One of the highlights of the trip was a visit to the Erdene Zuu monastery located on the site of Chingis Khan’s capital city of Karakorum. The city was founded in 1220 by Chingis, and completed by his son, Ogedai, after his death. The city was abandoned by Kublai Khan when he expanded the empire and moved the capital to present day Beijing. Nothing is left of the former capital except for the rocks and bricks that were used to build the Erdene Zuu Monastery, and three of the four stone tortoise statues that marked the borders of the city.

Today the monastery is still active, although it is nowhere near it’s former glory. In fact, it is the only monastery that was allowed to stay open during the communist era, although it was just allowed to be a museum, and not an active place of worship. In its peak, it had over 1000 monks in residence, and 60 to 100 temples inside its walls. Physically, it is still quite impressive, with 108 stupas lining the massive white walls. Outside the walls, craftsmen and souvenir hawkers have set up stands waiting for the horde of tourists that haven’t come this year.

This is one of the few places in the country where the old Mongolian script is still quite visible. Looking around we saw many examples of the old writing in artwork, and carved into the temples themselves. While it’s completely incomprehensible to me, I think it is a lot more aesthetically pleasing then the more modern Cyrillic.

Finally before we headed off for our campsite of the evening we stopped to see what’s been named the phallic rock. Apparently this rock was carved to remind the monks of their vows before they headed over the nearby hills to entertain themselves with the local village daughters!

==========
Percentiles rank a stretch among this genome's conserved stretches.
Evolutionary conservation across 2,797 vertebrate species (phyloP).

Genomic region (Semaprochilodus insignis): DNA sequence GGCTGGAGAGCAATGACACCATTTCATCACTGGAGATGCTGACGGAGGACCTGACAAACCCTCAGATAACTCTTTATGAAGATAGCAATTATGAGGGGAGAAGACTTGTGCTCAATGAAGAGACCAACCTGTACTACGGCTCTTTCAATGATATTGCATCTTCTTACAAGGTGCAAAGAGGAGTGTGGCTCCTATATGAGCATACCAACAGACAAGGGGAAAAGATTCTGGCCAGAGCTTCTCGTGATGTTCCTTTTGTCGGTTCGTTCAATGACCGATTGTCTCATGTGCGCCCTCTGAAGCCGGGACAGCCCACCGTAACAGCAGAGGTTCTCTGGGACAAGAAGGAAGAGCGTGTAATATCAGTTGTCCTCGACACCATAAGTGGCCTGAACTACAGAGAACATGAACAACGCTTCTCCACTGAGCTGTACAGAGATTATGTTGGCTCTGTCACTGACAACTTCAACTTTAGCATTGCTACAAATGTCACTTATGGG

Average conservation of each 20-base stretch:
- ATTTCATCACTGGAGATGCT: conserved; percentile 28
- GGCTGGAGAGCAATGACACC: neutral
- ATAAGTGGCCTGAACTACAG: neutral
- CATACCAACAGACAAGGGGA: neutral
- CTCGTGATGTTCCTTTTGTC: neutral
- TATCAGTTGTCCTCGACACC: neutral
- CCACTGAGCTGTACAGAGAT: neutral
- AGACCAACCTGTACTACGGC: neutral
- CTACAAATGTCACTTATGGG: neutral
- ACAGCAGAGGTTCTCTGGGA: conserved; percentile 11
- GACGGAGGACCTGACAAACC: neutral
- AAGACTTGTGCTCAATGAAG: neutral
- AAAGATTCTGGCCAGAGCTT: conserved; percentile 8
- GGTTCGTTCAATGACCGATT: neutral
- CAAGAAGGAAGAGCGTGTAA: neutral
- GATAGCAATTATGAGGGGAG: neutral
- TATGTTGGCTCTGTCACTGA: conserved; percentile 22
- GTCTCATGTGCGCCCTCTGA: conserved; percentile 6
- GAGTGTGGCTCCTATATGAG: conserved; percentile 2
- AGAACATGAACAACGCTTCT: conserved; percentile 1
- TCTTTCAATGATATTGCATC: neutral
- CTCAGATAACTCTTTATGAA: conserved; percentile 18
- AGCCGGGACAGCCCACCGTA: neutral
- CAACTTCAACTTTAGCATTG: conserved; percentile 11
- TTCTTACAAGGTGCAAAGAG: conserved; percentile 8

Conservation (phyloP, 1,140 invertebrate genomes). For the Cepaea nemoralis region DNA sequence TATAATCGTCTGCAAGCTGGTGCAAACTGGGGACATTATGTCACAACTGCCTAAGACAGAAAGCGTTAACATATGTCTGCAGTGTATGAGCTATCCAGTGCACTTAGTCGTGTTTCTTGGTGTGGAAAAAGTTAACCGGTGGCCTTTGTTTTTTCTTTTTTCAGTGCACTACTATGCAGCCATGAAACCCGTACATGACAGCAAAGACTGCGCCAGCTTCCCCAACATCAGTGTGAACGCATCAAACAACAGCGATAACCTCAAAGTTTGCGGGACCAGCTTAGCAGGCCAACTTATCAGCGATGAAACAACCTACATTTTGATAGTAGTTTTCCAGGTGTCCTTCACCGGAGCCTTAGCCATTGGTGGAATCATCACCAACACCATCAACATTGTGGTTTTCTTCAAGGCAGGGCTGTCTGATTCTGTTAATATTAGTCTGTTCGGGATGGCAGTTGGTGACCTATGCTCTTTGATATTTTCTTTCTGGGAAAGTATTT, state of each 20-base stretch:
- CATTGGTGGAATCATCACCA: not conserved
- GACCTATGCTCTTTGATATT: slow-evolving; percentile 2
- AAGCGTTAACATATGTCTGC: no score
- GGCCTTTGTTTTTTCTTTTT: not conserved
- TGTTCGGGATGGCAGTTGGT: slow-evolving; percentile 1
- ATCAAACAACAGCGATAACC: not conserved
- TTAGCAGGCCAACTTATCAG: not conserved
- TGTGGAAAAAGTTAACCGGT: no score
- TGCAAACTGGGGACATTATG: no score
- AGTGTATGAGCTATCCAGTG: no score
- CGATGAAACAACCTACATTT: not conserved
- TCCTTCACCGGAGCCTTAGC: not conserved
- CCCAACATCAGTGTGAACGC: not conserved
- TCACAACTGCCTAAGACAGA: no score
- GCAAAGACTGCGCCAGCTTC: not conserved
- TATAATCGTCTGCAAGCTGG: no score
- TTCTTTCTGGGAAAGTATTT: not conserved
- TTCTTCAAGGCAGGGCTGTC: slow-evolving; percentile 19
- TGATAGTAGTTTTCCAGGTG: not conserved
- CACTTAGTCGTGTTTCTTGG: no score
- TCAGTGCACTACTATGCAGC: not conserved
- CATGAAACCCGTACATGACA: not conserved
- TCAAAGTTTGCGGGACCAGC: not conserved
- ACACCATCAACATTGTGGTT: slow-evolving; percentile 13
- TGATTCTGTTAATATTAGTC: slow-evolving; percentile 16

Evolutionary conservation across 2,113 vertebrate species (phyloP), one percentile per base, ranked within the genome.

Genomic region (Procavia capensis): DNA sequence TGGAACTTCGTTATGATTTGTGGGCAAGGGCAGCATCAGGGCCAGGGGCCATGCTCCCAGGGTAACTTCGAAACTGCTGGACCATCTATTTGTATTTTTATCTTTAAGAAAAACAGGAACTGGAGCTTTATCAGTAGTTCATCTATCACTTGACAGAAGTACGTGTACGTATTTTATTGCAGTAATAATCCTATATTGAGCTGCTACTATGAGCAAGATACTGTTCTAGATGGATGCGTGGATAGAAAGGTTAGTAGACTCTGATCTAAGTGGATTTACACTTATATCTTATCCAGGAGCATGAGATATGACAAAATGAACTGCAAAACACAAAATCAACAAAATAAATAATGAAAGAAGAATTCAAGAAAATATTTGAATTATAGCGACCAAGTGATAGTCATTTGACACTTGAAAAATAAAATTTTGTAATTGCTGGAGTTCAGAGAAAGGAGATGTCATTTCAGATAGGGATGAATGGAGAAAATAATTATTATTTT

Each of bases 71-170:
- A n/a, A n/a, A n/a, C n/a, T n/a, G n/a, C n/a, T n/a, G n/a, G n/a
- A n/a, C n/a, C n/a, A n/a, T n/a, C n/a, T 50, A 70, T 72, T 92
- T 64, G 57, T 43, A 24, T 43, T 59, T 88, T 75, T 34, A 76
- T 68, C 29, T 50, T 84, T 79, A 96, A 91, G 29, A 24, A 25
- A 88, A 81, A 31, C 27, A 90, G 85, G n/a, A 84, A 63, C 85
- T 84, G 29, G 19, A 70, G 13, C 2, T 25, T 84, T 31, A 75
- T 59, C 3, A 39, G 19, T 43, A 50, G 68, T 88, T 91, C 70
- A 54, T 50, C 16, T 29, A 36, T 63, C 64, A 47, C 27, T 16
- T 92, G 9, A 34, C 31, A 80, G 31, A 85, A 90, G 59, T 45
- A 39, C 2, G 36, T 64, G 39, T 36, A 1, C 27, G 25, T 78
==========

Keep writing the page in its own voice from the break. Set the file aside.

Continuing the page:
About The Author

Henry has spent three winters living in Antarctica which funded his early explorations and adventures around the world. Now he holds down a full time job in Denver, CO and continues to make travel a priority in his life, both internationally, and on weekend warrior type trips.

One Response

  1. Anonymous

    Your caption concerning the classical mongolian script is slightly off. That is actually the classical script of Tibet, for Mongolia was heavily influenced by Tibetan Buddhism and Lamaism. The classic Mongolian script is written downward, and looks similar to arabic turned 90 degrees.

    Oh, and the picture of the rock with the tibetan writing on it says “om mani padmi hum” (“hail the jewel of the lotus”), a popular mantra. Just thought you’d like to know.


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